Duke of York ColumnEdit profile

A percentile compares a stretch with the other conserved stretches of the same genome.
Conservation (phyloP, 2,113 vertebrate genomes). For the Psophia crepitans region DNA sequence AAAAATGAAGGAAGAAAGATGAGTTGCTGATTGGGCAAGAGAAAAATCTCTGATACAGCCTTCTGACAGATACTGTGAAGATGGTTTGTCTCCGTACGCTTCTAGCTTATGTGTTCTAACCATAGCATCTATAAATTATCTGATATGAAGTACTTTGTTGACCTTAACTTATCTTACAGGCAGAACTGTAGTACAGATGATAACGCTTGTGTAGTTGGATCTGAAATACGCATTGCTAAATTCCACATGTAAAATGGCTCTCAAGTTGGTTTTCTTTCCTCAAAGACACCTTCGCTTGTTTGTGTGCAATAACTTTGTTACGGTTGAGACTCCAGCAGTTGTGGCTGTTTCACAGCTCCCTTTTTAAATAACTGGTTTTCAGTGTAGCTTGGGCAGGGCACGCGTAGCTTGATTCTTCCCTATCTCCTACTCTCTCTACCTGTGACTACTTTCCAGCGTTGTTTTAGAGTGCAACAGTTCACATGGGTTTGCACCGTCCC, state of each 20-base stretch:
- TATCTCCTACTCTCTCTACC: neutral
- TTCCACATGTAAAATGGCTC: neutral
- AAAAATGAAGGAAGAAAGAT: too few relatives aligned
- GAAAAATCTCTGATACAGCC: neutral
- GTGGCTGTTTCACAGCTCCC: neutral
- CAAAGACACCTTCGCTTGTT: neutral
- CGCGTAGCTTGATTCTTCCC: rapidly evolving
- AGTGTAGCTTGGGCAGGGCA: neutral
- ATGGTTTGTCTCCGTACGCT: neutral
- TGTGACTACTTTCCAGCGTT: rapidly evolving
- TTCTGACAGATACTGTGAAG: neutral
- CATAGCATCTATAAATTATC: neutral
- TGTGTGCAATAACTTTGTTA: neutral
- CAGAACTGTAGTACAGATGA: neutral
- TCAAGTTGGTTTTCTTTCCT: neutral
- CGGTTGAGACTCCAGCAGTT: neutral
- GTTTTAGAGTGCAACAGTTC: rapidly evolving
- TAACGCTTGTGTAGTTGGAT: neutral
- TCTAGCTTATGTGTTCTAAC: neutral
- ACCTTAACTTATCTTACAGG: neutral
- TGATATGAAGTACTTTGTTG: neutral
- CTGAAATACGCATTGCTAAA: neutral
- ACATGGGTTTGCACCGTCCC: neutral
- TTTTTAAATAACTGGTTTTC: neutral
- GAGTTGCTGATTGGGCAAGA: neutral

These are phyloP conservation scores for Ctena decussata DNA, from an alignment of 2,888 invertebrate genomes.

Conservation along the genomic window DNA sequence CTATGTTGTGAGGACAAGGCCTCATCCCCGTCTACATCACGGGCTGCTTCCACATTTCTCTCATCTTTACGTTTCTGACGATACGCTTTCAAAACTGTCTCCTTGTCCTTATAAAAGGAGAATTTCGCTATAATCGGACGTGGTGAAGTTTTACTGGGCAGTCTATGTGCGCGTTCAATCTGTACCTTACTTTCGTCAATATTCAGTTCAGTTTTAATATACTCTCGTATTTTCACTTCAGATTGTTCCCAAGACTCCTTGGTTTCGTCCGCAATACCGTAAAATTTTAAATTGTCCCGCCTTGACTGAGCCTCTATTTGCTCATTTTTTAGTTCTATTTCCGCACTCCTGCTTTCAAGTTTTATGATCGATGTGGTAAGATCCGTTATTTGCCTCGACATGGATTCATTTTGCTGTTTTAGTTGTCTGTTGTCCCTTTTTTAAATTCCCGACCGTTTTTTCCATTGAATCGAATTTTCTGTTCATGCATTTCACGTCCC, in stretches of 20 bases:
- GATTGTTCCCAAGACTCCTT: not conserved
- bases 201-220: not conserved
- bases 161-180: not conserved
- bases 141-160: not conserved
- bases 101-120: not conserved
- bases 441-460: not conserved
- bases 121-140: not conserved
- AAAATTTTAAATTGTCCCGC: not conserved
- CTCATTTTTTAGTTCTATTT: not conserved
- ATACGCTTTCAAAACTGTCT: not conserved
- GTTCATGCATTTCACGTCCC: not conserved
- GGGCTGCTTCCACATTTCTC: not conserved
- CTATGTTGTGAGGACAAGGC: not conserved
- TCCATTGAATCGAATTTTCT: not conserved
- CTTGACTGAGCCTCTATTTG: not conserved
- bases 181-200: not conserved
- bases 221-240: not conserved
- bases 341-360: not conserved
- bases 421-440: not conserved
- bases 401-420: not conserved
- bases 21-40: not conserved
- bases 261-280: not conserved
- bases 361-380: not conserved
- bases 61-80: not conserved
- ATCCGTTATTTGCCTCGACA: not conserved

The Duke of York Column is a monument in London, England, to Prince Frederick, Duke of York, the second eldest son of King George III. It is located near where Regent Street meets The Mall at Waterloo Place, in between the two terraces of Carlton House Terrace—the steps down to the Mall are known as the Duke of York Steps. The column was chiseled from pink granite, and the bronze statue, 14 feet high, created by Sir Richard Westmacott in 1834. The statue is facing southeast, towards the The Mall (London) and St James's Park. Prince Frederick, Duke of York was the commander-in-chief of the British Army during the French Revolutionary Wars. The Duke is remembered in the children's nursery rhyme, " The Grand Old Duke of York". When he died in 1827, the entire British Army had to forgo one day's wages in order to pay for a monument to the Duke. The column was started in 1833 and finished one year later. The great height of the column - 123 feet 6 inches (37.64 m) - caused wits to suggest that the Duke was trying to escape his creditors, as the Duke died £2 million in debt.